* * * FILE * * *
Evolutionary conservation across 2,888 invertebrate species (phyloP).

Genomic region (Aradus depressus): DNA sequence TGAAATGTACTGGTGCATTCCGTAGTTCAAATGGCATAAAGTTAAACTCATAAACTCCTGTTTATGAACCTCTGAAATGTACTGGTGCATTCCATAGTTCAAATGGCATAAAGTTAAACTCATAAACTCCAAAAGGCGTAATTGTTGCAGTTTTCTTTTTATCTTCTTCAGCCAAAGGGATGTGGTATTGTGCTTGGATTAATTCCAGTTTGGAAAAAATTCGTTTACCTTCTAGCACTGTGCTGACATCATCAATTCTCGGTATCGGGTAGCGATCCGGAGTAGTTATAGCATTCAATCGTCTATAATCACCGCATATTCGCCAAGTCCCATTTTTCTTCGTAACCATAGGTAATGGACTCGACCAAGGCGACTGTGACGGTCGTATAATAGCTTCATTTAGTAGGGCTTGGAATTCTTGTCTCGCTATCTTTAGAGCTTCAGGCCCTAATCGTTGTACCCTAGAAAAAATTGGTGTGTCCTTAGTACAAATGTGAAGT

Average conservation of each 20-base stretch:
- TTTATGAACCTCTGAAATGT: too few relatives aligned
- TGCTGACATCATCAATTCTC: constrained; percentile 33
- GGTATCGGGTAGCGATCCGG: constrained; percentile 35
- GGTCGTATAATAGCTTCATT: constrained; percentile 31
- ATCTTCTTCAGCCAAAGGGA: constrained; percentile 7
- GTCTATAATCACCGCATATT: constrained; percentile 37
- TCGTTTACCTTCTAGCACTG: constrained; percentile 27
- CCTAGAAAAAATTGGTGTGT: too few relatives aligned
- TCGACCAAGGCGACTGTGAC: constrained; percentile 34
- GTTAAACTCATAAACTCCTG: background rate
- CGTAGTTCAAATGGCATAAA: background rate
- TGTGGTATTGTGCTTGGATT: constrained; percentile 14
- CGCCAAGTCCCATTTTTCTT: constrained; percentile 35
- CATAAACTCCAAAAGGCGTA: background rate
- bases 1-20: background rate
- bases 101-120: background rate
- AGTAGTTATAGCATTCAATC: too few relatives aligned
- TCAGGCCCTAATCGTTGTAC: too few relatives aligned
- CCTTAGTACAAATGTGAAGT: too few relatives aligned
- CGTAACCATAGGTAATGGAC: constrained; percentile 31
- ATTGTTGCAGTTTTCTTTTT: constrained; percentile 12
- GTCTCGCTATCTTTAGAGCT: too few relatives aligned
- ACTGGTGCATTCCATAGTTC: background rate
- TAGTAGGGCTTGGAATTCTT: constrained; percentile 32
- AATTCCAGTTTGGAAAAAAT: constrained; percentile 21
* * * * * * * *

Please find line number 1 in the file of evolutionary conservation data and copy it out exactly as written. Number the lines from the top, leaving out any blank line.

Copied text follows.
Evolutionary conservation across 2,888 invertebrate species (phyloP).